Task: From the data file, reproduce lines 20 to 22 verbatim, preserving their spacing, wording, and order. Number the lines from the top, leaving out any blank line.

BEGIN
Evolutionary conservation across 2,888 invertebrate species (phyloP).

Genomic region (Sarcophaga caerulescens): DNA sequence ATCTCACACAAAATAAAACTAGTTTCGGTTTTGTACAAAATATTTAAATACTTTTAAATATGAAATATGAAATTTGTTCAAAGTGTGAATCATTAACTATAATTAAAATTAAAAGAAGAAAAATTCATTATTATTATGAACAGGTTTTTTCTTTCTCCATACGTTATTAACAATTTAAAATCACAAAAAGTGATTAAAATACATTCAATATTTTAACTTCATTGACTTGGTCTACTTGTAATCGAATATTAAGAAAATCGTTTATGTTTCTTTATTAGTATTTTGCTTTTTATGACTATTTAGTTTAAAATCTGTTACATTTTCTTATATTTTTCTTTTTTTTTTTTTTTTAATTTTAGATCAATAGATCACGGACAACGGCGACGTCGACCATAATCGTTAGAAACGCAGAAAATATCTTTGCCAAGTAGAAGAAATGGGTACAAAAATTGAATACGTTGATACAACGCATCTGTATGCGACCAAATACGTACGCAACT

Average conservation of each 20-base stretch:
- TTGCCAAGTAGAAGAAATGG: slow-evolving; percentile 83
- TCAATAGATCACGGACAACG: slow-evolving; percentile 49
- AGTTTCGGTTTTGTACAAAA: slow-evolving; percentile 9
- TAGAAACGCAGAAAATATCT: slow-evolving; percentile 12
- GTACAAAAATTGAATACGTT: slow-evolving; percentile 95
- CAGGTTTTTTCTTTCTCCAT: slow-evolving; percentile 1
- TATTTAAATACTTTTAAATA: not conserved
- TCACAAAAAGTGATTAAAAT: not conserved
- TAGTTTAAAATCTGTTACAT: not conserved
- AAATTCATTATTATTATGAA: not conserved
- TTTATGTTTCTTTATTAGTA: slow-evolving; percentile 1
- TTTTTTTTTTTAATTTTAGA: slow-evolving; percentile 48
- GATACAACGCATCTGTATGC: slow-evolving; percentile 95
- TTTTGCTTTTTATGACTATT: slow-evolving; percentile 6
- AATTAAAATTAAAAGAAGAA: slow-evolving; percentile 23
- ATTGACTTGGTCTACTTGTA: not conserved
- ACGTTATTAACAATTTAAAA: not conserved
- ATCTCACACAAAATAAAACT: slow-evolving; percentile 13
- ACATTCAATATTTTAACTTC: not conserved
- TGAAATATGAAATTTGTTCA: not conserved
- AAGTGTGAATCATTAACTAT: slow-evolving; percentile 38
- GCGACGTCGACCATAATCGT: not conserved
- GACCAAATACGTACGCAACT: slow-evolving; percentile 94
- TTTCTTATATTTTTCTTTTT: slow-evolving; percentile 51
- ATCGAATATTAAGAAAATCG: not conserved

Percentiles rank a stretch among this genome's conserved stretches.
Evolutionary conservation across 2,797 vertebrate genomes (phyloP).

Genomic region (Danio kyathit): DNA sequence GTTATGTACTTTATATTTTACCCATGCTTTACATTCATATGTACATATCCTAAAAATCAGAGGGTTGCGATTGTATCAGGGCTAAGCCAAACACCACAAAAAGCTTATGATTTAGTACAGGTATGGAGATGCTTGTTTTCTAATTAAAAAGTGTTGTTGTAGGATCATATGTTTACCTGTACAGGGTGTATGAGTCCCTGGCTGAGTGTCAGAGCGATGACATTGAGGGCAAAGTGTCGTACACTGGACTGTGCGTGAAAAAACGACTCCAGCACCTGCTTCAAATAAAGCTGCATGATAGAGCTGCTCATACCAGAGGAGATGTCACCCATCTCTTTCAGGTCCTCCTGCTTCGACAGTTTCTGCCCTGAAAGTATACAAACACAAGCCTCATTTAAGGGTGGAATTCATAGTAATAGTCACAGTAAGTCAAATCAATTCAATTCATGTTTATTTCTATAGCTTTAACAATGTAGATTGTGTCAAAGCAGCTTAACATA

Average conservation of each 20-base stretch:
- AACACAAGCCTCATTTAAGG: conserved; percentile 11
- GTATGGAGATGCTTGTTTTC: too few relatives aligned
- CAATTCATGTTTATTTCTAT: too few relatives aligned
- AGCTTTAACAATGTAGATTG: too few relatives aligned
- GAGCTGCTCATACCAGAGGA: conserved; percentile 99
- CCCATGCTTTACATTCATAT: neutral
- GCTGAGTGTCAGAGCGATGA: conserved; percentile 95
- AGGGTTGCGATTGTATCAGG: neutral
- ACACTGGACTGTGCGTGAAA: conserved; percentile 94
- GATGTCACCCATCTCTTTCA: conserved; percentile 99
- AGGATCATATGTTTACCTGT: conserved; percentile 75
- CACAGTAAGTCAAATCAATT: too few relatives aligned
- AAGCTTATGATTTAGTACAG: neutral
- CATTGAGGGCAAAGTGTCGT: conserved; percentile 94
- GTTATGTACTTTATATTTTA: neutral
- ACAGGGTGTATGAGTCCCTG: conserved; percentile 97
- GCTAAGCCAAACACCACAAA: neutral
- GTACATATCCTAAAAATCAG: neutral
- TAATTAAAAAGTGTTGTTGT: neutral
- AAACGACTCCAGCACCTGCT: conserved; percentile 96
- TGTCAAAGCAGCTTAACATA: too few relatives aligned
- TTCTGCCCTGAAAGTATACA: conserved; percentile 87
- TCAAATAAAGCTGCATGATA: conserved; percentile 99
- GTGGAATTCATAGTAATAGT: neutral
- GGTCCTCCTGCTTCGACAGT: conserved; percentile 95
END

- ACGTTATTAACAATTTAAAA: not conserved
- ATCTCACACAAAATAAAACT: slow-evolving; percentile 13
- ACATTCAATATTTTAACTTC: not conserved